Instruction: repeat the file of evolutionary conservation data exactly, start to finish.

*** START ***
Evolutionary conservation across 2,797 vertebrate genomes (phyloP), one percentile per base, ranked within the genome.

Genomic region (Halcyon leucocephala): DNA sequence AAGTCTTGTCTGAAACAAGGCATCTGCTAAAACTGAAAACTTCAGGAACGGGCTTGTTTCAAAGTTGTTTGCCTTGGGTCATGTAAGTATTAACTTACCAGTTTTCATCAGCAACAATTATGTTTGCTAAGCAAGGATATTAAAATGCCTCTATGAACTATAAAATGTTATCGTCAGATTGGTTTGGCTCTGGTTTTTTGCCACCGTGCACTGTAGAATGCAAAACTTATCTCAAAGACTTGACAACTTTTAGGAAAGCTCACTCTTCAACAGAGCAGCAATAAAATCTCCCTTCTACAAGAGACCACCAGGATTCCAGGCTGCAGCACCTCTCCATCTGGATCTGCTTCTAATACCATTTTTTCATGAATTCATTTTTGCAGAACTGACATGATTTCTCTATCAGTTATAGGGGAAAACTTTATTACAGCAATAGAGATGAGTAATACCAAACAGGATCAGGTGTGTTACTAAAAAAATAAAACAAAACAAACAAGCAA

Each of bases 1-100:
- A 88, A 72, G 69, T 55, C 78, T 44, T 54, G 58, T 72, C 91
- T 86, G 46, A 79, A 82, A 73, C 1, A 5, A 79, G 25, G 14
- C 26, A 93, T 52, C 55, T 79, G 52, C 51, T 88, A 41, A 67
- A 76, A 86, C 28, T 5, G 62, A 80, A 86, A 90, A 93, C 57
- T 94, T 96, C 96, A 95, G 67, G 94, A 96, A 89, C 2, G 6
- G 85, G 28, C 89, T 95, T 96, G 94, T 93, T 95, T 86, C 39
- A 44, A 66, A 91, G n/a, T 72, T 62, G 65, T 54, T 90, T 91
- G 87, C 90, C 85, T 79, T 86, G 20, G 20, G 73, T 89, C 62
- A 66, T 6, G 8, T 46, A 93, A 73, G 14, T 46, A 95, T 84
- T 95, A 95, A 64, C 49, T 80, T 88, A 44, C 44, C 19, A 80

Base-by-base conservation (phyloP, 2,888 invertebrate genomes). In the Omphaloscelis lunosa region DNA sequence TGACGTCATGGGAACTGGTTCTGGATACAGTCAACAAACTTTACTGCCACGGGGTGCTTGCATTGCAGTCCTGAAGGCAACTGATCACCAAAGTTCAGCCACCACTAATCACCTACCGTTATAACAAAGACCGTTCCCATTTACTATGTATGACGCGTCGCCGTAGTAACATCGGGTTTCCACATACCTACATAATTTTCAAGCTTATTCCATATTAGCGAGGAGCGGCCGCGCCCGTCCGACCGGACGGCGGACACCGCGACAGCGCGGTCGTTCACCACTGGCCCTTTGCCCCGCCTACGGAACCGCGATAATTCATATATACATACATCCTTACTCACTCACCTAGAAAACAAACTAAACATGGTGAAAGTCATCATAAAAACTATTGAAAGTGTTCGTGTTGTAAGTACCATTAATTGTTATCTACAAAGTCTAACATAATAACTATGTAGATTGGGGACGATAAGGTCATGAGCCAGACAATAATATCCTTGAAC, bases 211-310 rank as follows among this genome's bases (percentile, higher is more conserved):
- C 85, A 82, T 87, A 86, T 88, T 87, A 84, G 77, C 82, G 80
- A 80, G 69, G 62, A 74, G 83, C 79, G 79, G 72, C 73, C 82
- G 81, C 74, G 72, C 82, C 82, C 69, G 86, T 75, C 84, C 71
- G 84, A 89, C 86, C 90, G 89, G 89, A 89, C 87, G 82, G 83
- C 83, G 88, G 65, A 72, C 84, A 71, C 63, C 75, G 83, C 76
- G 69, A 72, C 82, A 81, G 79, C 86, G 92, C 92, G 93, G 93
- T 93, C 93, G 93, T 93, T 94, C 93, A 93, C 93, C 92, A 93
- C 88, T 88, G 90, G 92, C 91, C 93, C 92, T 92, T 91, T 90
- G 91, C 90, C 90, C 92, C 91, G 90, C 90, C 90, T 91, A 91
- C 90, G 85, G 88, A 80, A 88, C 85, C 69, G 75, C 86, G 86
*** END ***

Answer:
Evolutionary conservation across 2,797 vertebrate genomes (phyloP), one percentile per base, ranked within the genome.

Genomic region (Halcyon leucocephala): DNA sequence AAGTCTTGTCTGAAACAAGGCATCTGCTAAAACTGAAAACTTCAGGAACGGGCTTGTTTCAAAGTTGTTTGCCTTGGGTCATGTAAGTATTAACTTACCAGTTTTCATCAGCAACAATTATGTTTGCTAAGCAAGGATATTAAAATGCCTCTATGAACTATAAAATGTTATCGTCAGATTGGTTTGGCTCTGGTTTTTTGCCACCGTGCACTGTAGAATGCAAAACTTATCTCAAAGACTTGACAACTTTTAGGAAAGCTCACTCTTCAACAGAGCAGCAATAAAATCTCCCTTCTACAAGAGACCACCAGGATTCCAGGCTGCAGCACCTCTCCATCTGGATCTGCTTCTAATACCATTTTTTCATGAATTCATTTTTGCAGAACTGACATGATTTCTCTATCAGTTATAGGGGAAAACTTTATTACAGCAATAGAGATGAGTAATACCAAACAGGATCAGGTGTGTTACTAAAAAAATAAAACAAAACAAACAAGCAA

Each of bases 1-100:
- A 88, A 72, G 69, T 55, C 78, T 44, T 54, G 58, T 72, C 91
- T 86, G 46, A 79, A 82, A 73, C 1, A 5, A 79, G 25, G 14
- C 26, A 93, T 52, C 55, T 79, G 52, C 51, T 88, A 41, A 67
- A 76, A 86, C 28, T 5, G 62, A 80, A 86, A 90, A 93, C 57
- T 94, T 96, C 96, A 95, G 67, G 94, A 96, A 89, C 2, G 6
- G 85, G 28, C 89, T 95, T 96, G 94, T 93, T 95, T 86, C 39
- A 44, A 66, A 91, G n/a, T 72, T 62, G 65, T 54, T 90, T 91
- G 87, C 90, C 85, T 79, T 86, G 20, G 20, G 73, T 89, C 62
- A 66, T 6, G 8, T 46, A 93, A 73, G 14, T 46, A 95, T 84
- T 95, A 95, A 64, C 49, T 80, T 88, A 44, C 44, C 19, A 80

Base-by-base conservation (phyloP, 2,888 invertebrate genomes). In the Omphaloscelis lunosa region DNA sequence TGACGTCATGGGAACTGGTTCTGGATACAGTCAACAAACTTTACTGCCACGGGGTGCTTGCATTGCAGTCCTGAAGGCAACTGATCACCAAAGTTCAGCCACCACTAATCACCTACCGTTATAACAAAGACCGTTCCCATTTACTATGTATGACGCGTCGCCGTAGTAACATCGGGTTTCCACATACCTACATAATTTTCAAGCTTATTCCATATTAGCGAGGAGCGGCCGCGCCCGTCCGACCGGACGGCGGACACCGCGACAGCGCGGTCGTTCACCACTGGCCCTTTGCCCCGCCTACGGAACCGCGATAATTCATATATACATACATCCTTACTCACTCACCTAGAAAACAAACTAAACATGGTGAAAGTCATCATAAAAACTATTGAAAGTGTTCGTGTTGTAAGTACCATTAATTGTTATCTACAAAGTCTAACATAATAACTATGTAGATTGGGGACGATAAGGTCATGAGCCAGACAATAATATCCTTGAAC, bases 211-310 rank as follows among this genome's bases (percentile, higher is more conserved):
- C 85, A 82, T 87, A 86, T 88, T 87, A 84, G 77, C 82, G 80
- A 80, G 69, G 62, A 74, G 83, C 79, G 79, G 72, C 73, C 82
- G 81, C 74, G 72, C 82, C 82, C 69, G 86, T 75, C 84, C 71
- G 84, A 89, C 86, C 90, G 89, G 89, A 89, C 87, G 82, G 83
- C 83, G 88, G 65, A 72, C 84, A 71, C 63, C 75, G 83, C 76
- G 69, A 72, C 82, A 81, G 79, C 86, G 92, C 92, G 93, G 93
- T 93, C 93, G 93, T 93, T 94, C 93, A 93, C 93, C 92, A 93
- C 88, T 88, G 90, G 92, C 91, C 93, C 92, T 92, T 91, T 90
- G 91, C 90, C 90, C 92, C 91, G 90, C 90, C 90, T 91, A 91
- C 90, G 85, G 88, A 80, A 88, C 85, C 69, G 75, C 86, G 86